In recent weeks the delta variant of Covid-19 has run riot in NSW and the world, raising important questions around vaccination and how best to tackle this deadly virus.
Sadly a number of the deaths we are now seeing in NSW are from those who haven’t been vaccinated, for one reason or another, and debate has now surfaced in some Christian circles as to whether vaccination is the ‘Christian thing to do’ or whether a personal faith in God's protection and deliverance is enough.
Whilst this issue is certainly more prevalent in other countries i.e. the U.S. where earlier in 2021, 45% of white evangelical adults said they would not be vaccinated (amounting to more than 45 million Americans or 14% of the population) there has been a rise in vaccination hesitancy in Australia, Christians included.
How should Christians respond to this important issue?
The purpose of these thoughts is not to dictate what Christians “should” do but to offer a brief biblical perspective that may help and inform any personal decision people make.
Having said this, I (Andy) feel confident that Christians who weigh the decision to be vaccinated from a Christ-driven position will be moved to say yes.
Why the hesitancy?
The reasons given for vaccine hesitancy are varied.
For some it’s a question of safety, what vaccination I’m offered will be a factor in my decision. The reality is, no vaccine is 100% risk-free, likewise no medical procedure is 100% without risk. Opting out of vaccination also carries risks; too ourselves and to others around us. So it’s important any decision we make is based on an accurate understanding of the risks involved ‘for’ and ‘against’.
For others the question of ethics is important; How is the vaccine made? What is the vaccine made from? These are legitimate questions worth investigating and better informing ourselves of.
Sadly conspiracy theories have led to vaccine hesitancy. The ‘mark of the beast’ is one fear that has been spoken of recently. This ‘mark’ is mentioned in Revelation and serves as a warning to Christians not to align with groups in the world that are hostile to God. But to believe this refers to any or all advice our government provides is not in keeping with the teaching of Scripture. The Bible affirms the role of governance exercising care for society. So health advice for the good of all should not be seen as ‘hostile’ to God. On the contrary, we should give thanks for the provision of health care.
Another reason for hesitancy is; “The blood of Jesus is my vaccine”, which is what one protestor’s sign said during the . There are some in Christian circles who believe; the virus presents no real threat to Christians, because the blood of Jesus is powerful enough to save us from disease. But this thought finds little support in the Bible. Yes, Jesus’ blood is powerful, but not for curing physical diseases, what scripture affirms is its power to treat our spiritual condition, the root of all human problems: SIN.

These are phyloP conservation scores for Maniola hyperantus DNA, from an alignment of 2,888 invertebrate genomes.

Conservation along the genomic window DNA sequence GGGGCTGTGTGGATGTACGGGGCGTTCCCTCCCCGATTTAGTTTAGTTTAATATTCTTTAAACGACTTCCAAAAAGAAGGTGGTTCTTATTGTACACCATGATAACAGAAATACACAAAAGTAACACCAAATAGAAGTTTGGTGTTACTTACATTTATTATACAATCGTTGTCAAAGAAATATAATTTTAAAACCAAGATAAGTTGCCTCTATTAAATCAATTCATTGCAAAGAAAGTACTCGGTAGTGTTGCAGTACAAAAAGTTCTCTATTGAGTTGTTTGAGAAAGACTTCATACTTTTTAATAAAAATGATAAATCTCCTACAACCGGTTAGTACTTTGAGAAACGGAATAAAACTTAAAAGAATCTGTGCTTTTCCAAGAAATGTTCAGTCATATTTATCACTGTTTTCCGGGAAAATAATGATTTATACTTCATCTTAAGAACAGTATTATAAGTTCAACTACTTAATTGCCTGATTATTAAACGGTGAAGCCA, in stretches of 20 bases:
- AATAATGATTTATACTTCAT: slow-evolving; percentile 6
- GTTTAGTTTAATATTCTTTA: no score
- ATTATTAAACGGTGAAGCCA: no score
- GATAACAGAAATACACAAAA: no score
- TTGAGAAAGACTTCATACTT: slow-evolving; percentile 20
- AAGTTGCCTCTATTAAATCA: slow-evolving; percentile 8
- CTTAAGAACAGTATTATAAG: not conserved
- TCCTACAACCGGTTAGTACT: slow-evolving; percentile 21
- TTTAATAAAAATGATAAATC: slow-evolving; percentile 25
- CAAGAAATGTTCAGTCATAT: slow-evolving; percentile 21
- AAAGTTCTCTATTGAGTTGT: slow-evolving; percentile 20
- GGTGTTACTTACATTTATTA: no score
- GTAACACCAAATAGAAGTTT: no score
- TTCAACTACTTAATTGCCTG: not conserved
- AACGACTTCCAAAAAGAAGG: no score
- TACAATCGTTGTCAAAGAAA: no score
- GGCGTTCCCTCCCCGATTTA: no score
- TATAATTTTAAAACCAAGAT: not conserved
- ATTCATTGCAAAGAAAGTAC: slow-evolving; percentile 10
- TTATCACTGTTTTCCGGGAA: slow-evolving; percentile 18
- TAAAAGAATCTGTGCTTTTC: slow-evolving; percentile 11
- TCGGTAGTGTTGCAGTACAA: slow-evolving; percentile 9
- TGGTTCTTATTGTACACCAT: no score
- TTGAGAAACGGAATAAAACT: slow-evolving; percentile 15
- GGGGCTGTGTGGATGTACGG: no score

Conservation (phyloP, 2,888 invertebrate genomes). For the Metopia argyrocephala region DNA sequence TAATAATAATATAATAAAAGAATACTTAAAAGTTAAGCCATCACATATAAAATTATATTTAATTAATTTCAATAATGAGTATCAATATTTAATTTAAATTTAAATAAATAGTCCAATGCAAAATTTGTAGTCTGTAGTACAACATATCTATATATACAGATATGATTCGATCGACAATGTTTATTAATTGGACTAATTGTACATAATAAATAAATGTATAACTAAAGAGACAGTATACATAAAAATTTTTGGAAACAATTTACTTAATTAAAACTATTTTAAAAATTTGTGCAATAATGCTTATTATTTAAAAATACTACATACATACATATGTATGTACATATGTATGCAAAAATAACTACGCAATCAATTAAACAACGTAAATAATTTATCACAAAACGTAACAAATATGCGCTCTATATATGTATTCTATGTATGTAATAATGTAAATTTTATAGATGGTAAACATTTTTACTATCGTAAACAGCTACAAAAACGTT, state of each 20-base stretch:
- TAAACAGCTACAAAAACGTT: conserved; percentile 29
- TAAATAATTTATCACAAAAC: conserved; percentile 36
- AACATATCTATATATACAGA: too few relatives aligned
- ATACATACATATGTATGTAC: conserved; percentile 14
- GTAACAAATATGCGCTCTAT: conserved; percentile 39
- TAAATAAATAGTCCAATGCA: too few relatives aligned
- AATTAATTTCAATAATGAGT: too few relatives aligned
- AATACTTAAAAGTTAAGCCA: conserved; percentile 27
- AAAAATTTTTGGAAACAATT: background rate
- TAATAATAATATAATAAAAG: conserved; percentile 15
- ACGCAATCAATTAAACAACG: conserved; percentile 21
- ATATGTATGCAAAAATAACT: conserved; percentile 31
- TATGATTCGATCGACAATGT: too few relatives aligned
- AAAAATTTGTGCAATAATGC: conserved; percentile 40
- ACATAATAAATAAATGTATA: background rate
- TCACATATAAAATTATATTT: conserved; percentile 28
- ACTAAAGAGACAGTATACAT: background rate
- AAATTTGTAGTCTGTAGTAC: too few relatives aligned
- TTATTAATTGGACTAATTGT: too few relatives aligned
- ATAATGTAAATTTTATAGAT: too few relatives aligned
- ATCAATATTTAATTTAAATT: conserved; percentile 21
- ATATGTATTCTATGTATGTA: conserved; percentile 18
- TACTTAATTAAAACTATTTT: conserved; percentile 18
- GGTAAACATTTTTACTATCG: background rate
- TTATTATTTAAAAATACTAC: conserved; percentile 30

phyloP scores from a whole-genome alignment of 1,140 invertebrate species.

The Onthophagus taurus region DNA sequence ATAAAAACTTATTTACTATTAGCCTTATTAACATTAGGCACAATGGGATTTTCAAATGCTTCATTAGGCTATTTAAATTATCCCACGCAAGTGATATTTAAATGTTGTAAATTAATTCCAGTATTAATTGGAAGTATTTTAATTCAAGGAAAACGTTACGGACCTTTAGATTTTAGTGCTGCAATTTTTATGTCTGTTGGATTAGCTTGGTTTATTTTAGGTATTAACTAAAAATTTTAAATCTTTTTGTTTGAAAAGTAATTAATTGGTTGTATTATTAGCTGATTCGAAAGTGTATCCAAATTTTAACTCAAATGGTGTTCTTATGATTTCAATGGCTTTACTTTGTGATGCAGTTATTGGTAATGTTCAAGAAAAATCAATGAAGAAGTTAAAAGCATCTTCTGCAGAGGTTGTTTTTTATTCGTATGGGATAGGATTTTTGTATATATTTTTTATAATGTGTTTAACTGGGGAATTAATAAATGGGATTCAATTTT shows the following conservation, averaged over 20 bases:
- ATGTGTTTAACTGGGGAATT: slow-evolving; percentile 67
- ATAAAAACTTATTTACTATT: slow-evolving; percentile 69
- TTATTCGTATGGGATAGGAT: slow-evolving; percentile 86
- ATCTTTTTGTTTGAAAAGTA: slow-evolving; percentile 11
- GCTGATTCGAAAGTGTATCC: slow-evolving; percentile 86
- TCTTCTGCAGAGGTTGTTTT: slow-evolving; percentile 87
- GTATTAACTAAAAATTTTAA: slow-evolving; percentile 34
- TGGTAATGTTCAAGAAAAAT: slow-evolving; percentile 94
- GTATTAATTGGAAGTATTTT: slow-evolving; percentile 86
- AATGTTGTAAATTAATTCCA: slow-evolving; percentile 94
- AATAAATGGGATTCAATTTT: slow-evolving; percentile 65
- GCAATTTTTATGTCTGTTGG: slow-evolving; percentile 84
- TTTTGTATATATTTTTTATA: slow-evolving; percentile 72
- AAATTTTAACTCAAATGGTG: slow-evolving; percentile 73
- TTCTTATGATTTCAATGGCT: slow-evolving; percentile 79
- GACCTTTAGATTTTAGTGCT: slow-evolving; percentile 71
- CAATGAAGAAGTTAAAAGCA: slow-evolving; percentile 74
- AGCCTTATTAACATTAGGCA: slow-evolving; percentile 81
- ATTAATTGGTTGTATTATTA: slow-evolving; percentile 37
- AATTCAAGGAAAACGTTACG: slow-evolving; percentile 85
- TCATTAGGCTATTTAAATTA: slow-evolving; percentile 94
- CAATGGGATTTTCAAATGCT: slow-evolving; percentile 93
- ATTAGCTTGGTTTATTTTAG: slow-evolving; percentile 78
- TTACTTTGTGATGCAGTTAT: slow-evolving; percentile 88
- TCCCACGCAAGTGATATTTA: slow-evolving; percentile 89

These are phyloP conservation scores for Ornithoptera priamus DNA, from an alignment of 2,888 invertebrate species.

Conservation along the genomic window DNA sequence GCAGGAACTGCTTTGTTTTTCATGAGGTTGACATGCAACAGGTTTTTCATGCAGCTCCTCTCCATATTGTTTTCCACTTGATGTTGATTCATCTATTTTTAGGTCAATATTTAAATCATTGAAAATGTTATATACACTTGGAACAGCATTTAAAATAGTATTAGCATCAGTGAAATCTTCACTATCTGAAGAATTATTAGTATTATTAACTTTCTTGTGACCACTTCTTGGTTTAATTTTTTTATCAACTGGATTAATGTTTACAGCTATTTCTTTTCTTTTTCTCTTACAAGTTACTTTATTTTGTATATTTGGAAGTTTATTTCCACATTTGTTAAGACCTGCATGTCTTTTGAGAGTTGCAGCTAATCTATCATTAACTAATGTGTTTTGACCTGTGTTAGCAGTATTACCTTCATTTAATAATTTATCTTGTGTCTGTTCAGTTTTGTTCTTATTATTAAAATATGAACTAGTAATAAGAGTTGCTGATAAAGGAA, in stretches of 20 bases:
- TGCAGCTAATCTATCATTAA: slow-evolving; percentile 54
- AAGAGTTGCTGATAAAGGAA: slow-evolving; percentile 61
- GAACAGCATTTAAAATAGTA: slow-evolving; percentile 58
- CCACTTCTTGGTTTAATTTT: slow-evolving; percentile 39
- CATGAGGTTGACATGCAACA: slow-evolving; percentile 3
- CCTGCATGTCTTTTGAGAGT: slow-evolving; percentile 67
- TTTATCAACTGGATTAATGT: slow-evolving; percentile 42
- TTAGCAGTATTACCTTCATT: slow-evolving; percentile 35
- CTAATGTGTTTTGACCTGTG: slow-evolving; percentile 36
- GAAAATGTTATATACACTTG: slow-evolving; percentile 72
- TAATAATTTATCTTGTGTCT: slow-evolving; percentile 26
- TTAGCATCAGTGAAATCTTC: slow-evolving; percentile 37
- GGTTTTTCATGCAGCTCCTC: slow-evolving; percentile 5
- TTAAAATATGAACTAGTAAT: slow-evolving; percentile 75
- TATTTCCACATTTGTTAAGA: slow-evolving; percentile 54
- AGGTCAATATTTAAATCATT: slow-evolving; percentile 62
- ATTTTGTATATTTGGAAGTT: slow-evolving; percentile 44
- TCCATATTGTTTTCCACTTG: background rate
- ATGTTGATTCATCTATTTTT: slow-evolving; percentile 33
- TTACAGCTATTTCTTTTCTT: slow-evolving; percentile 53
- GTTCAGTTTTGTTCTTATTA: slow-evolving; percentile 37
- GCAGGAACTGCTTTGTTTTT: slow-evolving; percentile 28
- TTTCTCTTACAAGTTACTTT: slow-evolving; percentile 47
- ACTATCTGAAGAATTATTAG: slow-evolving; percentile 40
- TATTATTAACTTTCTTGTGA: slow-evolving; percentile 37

A final hesitancy worth noting is the claim of autonomy; that it is ‘my body, my rights’. Freedom of conscience is a very important societal good, it should be upheld. However when it comes to the rights of individuals, Christians have the freedom to act selflessly; to mirror what Christ would do.
A Christ-driven Position
When it comes to the question of vaccination, overcoming hesitancy or reluctance, the most convincing reason for vaccination is what Jesus described as the second great commandment; after loving the Lord your God – love your neighbour as yourself! As followers of Jesus we are called to sacrifice in his name as Jesus offered himself as the perfect sacrifice for our sins.
In Philippians 2:5-7, God also commands, “In your relationships with another, have the same mindset as Christ Jesus” by “taking the very nature of a servant” and “not looking to your own interests but each of you to the interests of the others.” In his letter to the Ephesians, Paul also called on us to “submit to one another out of reverence for Christ.”
We need to make wise decisions for ourselves, recognizing that our “bodies are the temples of the Holy Spirit” (1 Corinthians 6:19). But we also need to recognize that we were created to be in community with others, loving and serving them as Christ would.
As followers of Jesus we can be instruments of God’s mercy, just like the doctors, frontline workers, researchers and pharmaceutical professionals who created the vaccine, administered and delivered it to us. Jesus himself identified as the great Physician when he was criticized for associating with the marginalized, tax collectors and social outcasts of his day. “It is not the healthy who need a doctor, but the sick” Jesus said. In the Parable of the Good Samaritan, Jesus taught how we should treat our neighbours when it was the Samaritan who cared for the stranger in need.
In the Old Testament the prophet Ezekiel said; “this is what the Sovereign Lord says: Woe to you shepherds of Israel who only take care of yourselves! You have not strengthened the weak or healed the sick or bound up the injured.”
The goal of life for Christians is not just good health but an eternity with God. When the young man asked Jesus, what he must do to inherit eternal life Jesus directed him to the Law I began this position with: “Love the Lord your God with all your heart and with all your soul and with all your strength and with all your mind, and love your neighbour as yourself.”
Our actions in life must always be driven by our love of God and our love for others.